? Photo sensitivity is an excessive skin reaction to sunlight (causing rash) that occurs in at least 50% of patients.
? Mucosal ulcers are small sores that occur on the mucous lining of the mouth or nose in as many as 40% of SLE patients.
? Arthritis is very common in SLE. It causes pain in the joints of the hands, wrists, elbows, knees or other joints in the arms and legs. The pain may be migratory, meaning that it goes from one joint to another, and it may occur in the same joint on both sides of the body.
? In 50% of patients, kidney damage may occur. SLE kidney involvement tends to remain silent until damage has already occurred. Then the patient will complain of weight gain and swelling, particularly in the feet and legs.
? Seizures (epilepsy) and psychosis are serious problems caused by central nervous system (CNS) involvement in SLE, and occur in 15-25% of patients. Psychosis is a serious mental condition where thinking and behavior are disturbed, often including hallucinations (seeing or hearing things that aren't there) and delusions (false notions or ideas, for instance the belief that one is being poisoned).
? A persistent increase in hair loss involving the whole scalp may be due to SLE. Headaches, persistent high blood pressure (hypertension), anemia, thrombocytopenia, skin rash and ulcers, repeated abortions, unexplained weight loss, low-grade fever that lasts a long time or sudden, high fevers are the other symptoms of SLE.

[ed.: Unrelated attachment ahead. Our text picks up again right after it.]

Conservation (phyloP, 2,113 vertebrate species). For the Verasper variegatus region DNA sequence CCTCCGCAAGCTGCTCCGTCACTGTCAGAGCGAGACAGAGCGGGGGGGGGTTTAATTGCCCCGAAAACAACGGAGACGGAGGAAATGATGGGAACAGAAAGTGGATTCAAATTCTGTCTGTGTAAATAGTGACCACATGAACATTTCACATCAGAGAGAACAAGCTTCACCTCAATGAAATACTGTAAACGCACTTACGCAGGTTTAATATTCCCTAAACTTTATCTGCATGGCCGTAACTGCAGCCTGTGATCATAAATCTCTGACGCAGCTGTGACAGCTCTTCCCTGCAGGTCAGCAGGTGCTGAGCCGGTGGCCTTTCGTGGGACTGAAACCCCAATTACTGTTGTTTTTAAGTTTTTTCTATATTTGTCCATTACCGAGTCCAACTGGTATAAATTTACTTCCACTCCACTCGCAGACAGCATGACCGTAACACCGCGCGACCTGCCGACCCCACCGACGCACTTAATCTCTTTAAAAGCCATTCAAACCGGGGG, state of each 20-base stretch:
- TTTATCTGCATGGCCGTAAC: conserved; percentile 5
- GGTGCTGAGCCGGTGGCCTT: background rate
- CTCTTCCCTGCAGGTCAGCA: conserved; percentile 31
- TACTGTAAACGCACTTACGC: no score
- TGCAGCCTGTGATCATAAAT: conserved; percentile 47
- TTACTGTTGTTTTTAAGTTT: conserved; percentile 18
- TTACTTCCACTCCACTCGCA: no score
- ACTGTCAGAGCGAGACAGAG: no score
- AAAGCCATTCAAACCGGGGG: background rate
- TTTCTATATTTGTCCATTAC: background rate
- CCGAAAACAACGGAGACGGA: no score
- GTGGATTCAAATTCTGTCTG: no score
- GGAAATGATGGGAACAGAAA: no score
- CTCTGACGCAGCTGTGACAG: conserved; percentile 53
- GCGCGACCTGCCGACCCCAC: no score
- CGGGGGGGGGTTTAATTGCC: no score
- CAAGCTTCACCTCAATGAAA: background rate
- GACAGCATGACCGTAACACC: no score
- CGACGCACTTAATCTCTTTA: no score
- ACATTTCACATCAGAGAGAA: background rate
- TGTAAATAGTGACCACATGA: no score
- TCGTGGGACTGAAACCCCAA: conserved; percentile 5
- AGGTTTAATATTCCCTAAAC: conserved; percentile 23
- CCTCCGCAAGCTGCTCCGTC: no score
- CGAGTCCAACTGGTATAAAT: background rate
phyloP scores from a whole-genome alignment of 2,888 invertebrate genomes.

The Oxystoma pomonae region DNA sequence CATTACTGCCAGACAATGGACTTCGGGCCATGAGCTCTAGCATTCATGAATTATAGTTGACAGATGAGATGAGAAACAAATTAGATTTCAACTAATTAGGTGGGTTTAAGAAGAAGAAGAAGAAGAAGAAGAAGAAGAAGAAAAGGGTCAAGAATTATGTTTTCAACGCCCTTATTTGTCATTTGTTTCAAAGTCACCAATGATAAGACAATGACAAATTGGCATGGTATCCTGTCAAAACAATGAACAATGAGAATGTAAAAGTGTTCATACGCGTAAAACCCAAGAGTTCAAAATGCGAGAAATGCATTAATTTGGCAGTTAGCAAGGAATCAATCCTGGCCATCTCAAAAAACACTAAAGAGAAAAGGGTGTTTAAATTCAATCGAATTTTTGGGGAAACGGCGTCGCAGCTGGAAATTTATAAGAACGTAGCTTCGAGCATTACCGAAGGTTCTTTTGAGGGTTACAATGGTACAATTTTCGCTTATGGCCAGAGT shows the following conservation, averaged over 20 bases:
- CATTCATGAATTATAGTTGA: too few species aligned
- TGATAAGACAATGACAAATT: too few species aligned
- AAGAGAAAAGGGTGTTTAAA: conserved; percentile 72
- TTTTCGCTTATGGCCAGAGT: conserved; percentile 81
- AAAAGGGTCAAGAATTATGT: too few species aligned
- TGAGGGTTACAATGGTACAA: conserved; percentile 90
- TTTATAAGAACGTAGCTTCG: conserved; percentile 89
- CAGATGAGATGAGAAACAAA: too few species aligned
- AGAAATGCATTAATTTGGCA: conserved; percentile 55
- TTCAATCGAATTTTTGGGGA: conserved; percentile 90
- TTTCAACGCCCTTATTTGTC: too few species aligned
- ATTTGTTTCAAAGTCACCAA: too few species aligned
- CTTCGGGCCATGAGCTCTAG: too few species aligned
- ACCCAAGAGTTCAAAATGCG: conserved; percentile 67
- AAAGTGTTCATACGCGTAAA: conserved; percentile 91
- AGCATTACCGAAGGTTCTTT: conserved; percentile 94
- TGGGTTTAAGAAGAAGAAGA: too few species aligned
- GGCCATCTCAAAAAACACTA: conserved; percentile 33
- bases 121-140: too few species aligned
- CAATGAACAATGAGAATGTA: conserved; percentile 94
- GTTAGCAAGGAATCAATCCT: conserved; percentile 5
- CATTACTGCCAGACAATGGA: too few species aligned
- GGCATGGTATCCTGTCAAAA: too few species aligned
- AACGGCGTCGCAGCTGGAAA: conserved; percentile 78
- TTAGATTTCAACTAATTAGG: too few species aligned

The diagnosis of SLE is made based on a combination of symptoms, signs and test results and after other illnesses have been ruled out. There is no single disease symptom, sign or test which, alone, will give a diagnosis of SLE.
? Detection of autoantibodies like ANA, dsDNA, Sm can aid in the diagnosis of SLE.
? Urine analysis and tests of kidney function are performed to detect renal involvement. A kidney biopsy provides valuable information on the type, the degree and the age of lupus lesions and is very helpful in choosing the right treatment.
? A skin biopsy may help to make a diagnosis of skin vasculitis, of discoid or sub acute lupus or of the lupus nature of various skin rashes.
? In some cases the time to diagnose SLE may take years.
The vast majority of SLE patients can be treated successfully. Various forms of treatments are available. Treatment regimens are based on the type of presentation.
? NSAIDS, METHOTRXATE, are often used for controlling moderate to severe forms of arthritis.
? Sunscreen lotions are advised for photosensitivity. Hydroxychloroquine is used to treat fatigue, arthritis and other milder symptoms of SLE. Hydroxychloroquine also helps to prevent flares in patients who have taken this medication continuously over a six month period.
? Major organ involvement like lupus nephritis, CNS lupus requires usage of drugs like AZATHIOPRINE,MYCOPHENOLATE MOFETIL , CYCLOPHOSPHAMIDE, which are immunosuppresants for certain period of time along with steroids.
? Newer drugs called Biologics, like RITUXIMAB, BELIMUMAB offer hope for patients whose disease is resistant to traditional drugs.
Unfortunately there is neither a cure nor a way to prevent it. However lupus patients can keep their disease under control by avoiding certain things.
? Protection from the sun exposure by using Sunscreen lotion with a minimum SPF of at least 25 and which blocks both UV-A and UV-B rays. It is generally